Some runners avoid hills because they can cause injury and they’re, well, difficult. It’s time to reconsider.
In the course of a race or season, you are most likely to encounter a hill or two. Although some courses are completely flat, running hills in your training program will give you strength and boost power for better running performance on a flat or hilly course. It also gives you a perfect chance to work on your technique and ensure that you are as efficient, smooth and less injury prone.
Firstly think about your run cadence – the speed your legs turn over at.
We’ve most likely all felt it – as significant fatigue kicks in during a run, one of the first elements of form to slip is cadence (stride frequency, leg speed). If you’re running at 8min/mile for example, as your cadence decreases, you naturally increase your stride length to maintain the same 8min/mile pace, otherwise you slow down. Inevitably this leads to a runner over striding (stretching
their legs out in front).
Given that many runners over stride when ‘fresh’ this first break-down in running form that comes with fatigue is only going to exacerbate the problem.
Cycling uphill in a high gear with a low cadence is much harder work (and less sustainable) than using a low gear at a high cadence… Try it! You will understand the importance of maintaining leg motion.
When you run you can “shift gears” just like cycling, by shortening or lengthening your stride.
More info on running cadence can be found here.
Also, use your arms! Keep them parallel to the plane of motion instead of swinging them across the body. i.e. make sure that they drive backward and forward rather than rotating the body. Remember we want to keep the body’s momentum going in one direction.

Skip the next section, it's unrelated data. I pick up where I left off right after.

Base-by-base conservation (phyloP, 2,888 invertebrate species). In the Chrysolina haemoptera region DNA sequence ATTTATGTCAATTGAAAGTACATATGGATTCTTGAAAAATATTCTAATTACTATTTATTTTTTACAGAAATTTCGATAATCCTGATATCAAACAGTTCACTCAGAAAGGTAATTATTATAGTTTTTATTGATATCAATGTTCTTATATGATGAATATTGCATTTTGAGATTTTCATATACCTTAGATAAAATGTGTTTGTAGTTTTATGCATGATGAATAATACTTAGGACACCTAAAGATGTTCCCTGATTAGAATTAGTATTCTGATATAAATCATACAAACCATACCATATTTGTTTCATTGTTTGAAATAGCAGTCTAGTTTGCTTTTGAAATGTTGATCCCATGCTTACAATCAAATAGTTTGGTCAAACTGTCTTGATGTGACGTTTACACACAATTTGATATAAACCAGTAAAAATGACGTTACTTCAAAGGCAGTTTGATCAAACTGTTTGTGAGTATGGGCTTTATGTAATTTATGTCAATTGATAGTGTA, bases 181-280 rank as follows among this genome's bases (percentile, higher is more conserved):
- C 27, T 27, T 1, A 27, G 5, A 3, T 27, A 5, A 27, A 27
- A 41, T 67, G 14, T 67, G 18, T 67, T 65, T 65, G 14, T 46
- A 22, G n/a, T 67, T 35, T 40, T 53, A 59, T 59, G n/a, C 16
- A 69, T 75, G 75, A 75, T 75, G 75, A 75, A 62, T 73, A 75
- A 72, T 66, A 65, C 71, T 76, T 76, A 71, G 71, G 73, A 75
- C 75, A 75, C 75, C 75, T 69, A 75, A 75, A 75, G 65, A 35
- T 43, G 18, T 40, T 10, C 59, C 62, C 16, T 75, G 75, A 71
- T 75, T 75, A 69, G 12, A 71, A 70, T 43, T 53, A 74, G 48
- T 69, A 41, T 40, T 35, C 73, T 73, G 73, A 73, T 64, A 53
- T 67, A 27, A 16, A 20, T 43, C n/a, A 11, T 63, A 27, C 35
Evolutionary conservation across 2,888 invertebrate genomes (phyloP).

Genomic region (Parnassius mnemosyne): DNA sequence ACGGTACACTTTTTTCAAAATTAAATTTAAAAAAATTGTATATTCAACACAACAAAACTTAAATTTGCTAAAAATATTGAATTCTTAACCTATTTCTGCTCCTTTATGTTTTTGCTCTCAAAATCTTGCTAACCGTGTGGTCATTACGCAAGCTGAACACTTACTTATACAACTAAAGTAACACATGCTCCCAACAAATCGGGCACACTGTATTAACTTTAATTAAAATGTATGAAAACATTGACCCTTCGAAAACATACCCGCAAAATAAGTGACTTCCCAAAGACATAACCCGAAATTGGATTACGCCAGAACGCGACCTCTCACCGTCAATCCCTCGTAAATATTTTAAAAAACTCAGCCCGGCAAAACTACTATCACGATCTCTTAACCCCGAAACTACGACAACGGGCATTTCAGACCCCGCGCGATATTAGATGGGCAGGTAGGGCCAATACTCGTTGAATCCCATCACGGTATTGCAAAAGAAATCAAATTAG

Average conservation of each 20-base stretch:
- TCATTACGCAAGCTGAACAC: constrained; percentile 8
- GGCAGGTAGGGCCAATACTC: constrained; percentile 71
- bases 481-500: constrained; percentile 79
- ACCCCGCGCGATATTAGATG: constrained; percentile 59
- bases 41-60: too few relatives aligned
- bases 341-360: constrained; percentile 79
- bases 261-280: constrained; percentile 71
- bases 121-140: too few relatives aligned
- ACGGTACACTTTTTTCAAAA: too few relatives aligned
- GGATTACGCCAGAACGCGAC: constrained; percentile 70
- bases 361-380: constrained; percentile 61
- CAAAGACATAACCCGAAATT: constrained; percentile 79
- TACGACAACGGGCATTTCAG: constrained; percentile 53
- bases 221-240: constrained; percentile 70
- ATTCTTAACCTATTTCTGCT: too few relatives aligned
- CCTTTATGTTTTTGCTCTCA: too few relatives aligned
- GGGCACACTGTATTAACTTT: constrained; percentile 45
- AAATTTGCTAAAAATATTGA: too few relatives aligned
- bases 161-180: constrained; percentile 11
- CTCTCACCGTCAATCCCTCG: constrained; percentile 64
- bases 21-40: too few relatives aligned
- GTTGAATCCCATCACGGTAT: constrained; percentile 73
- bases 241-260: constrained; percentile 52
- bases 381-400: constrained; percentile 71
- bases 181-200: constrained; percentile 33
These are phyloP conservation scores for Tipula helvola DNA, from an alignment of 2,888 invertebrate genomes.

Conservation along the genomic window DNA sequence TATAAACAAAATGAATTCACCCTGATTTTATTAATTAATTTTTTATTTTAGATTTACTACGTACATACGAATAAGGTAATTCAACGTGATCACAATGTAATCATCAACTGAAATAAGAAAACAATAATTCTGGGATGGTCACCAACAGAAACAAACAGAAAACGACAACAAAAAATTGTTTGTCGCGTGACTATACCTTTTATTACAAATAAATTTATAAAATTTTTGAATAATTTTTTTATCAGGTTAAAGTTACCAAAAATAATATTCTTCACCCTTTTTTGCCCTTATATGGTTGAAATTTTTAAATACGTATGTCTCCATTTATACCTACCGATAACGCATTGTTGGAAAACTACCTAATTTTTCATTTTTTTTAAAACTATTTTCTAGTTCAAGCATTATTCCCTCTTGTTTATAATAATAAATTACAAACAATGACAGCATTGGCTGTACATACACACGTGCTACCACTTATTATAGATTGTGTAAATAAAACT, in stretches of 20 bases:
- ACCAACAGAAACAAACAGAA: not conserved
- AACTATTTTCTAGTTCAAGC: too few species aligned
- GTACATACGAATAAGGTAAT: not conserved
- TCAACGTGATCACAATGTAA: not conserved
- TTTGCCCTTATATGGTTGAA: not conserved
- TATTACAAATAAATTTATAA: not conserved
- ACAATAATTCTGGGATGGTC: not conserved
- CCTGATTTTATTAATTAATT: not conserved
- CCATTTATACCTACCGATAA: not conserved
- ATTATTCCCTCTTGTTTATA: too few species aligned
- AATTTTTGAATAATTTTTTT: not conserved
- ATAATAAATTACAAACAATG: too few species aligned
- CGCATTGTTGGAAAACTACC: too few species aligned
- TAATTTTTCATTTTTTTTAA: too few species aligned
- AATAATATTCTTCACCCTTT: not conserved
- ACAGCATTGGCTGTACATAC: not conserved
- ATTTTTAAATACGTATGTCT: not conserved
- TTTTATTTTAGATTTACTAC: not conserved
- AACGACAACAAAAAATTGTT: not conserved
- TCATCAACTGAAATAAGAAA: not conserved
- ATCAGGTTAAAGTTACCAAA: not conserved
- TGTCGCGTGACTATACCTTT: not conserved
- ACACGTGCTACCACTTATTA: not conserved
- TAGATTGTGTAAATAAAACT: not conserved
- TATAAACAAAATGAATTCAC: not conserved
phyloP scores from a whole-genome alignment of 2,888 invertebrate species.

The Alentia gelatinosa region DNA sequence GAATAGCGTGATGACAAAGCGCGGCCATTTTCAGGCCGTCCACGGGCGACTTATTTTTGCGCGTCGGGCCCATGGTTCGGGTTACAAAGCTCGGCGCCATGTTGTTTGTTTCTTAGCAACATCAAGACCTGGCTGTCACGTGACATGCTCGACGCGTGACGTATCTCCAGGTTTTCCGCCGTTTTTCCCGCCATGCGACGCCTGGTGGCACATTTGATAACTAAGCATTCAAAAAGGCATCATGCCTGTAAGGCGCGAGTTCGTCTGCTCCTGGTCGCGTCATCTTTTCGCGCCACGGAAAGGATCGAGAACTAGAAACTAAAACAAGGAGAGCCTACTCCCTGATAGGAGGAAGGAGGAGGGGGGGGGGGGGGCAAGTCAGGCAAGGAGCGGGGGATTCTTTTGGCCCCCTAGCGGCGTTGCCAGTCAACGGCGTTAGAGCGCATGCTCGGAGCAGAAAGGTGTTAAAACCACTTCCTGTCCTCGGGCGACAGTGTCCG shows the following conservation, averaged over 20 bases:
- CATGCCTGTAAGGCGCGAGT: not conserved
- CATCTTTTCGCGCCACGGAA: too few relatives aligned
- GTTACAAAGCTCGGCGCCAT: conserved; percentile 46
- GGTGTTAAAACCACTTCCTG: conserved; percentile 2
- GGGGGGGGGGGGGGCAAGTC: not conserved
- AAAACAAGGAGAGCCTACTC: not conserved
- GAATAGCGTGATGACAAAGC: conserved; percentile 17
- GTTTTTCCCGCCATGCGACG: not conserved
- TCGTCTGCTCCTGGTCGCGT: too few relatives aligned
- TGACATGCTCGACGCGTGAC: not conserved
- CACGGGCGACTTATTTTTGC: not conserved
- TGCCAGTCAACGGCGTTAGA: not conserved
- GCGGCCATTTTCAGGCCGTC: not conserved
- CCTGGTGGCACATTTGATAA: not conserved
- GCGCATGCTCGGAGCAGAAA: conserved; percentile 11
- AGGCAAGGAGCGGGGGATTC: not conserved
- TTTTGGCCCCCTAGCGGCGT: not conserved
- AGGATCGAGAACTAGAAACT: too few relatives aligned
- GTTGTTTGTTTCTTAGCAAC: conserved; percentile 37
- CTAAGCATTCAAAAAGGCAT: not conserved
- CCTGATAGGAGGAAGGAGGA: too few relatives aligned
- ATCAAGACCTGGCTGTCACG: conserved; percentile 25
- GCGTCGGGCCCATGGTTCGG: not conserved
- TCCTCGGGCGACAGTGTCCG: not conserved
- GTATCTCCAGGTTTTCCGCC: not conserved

If the hill is steep, lean into it. Remember, hills are our friends! Keep your head up and core strong. Your glutes will be really key here, they won’t work if your backside is sticking out.
The key to downhill running is to lean slightly into the downhill and allow gravity to assist you. Keep your head up. Keep your stride close to the ground. You don’t need to stride out in front, so think of flicking your heels up behind you to increase your cadence but without putting extra shock through your knees. The key is control! Try to stay as relaxed as possible, this will help with balance.
A very important element of efficiently running uphill and downhill is the concept of even effort.
Your goal when faced with a hill should be to expend only slightly more effort when running uphill than you would when running on a flat surface. Equally, you shouldn’t be expending very much less energy when running downhill.
For most runners, this means learning to relax and take it easy when running uphill (rather than attacking). When running downhill, again go against the normal tendencies to hold back, and just let your self go.
This approach allows you to reach the top of the hill feeling good, without excessive exertion. Then you can let the hill (gravity) work for you on the way downhill. This results in an even effort.
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